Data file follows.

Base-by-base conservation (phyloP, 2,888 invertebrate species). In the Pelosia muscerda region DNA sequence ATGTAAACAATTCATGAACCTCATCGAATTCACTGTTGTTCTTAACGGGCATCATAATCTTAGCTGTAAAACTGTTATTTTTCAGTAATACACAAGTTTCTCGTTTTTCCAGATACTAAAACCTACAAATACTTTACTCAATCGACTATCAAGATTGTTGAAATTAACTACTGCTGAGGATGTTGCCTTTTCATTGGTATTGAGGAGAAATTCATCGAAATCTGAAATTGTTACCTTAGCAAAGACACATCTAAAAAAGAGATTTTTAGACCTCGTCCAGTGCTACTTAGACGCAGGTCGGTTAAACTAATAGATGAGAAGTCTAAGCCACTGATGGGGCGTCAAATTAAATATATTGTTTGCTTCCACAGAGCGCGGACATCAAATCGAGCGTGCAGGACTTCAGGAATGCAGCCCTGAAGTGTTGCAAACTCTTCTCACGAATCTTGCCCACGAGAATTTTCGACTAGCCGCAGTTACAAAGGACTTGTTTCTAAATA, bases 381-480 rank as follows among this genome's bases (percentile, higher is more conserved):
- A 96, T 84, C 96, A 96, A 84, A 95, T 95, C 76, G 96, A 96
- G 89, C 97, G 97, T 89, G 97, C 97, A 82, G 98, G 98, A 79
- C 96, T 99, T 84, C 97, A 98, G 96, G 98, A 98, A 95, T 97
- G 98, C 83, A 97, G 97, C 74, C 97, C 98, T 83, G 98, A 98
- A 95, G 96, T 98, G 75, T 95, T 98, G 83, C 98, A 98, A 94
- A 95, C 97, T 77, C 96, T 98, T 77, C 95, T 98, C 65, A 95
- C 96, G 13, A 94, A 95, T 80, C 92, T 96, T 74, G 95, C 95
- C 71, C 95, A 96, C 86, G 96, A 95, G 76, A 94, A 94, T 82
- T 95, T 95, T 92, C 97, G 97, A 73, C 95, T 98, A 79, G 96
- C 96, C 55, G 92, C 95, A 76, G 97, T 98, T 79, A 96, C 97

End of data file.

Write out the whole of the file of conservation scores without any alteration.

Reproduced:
Base-by-base conservation (phyloP, 2,888 invertebrate species). In the Pelosia muscerda region DNA sequence ATGTAAACAATTCATGAACCTCATCGAATTCACTGTTGTTCTTAACGGGCATCATAATCTTAGCTGTAAAACTGTTATTTTTCAGTAATACACAAGTTTCTCGTTTTTCCAGATACTAAAACCTACAAATACTTTACTCAATCGACTATCAAGATTGTTGAAATTAACTACTGCTGAGGATGTTGCCTTTTCATTGGTATTGAGGAGAAATTCATCGAAATCTGAAATTGTTACCTTAGCAAAGACACATCTAAAAAAGAGATTTTTAGACCTCGTCCAGTGCTACTTAGACGCAGGTCGGTTAAACTAATAGATGAGAAGTCTAAGCCACTGATGGGGCGTCAAATTAAATATATTGTTTGCTTCCACAGAGCGCGGACATCAAATCGAGCGTGCAGGACTTCAGGAATGCAGCCCTGAAGTGTTGCAAACTCTTCTCACGAATCTTGCCCACGAGAATTTTCGACTAGCCGCAGTTACAAAGGACTTGTTTCTAAATA, bases 381-480 rank as follows among this genome's bases (percentile, higher is more conserved):
- A 96, T 84, C 96, A 96, A 84, A 95, T 95, C 76, G 96, A 96
- G 89, C 97, G 97, T 89, G 97, C 97, A 82, G 98, G 98, A 79
- C 96, T 99, T 84, C 97, A 98, G 96, G 98, A 98, A 95, T 97
- G 98, C 83, A 97, G 97, C 74, C 97, C 98, T 83, G 98, A 98
- A 95, G 96, T 98, G 75, T 95, T 98, G 83, C 98, A 98, A 94
- A 95, C 97, T 77, C 96, T 98, T 77, C 95, T 98, C 65, A 95
- C 96, G 13, A 94, A 95, T 80, C 92, T 96, T 74, G 95, C 95
- C 71, C 95, A 96, C 86, G 96, A 95, G 76, A 94, A 94, T 82
- T 95, T 95, T 92, C 97, G 97, A 73, C 95, T 98, A 79, G 96
- C 96, C 55, G 92, C 95, A 76, G 97, T 98, T 79, A 96, C 97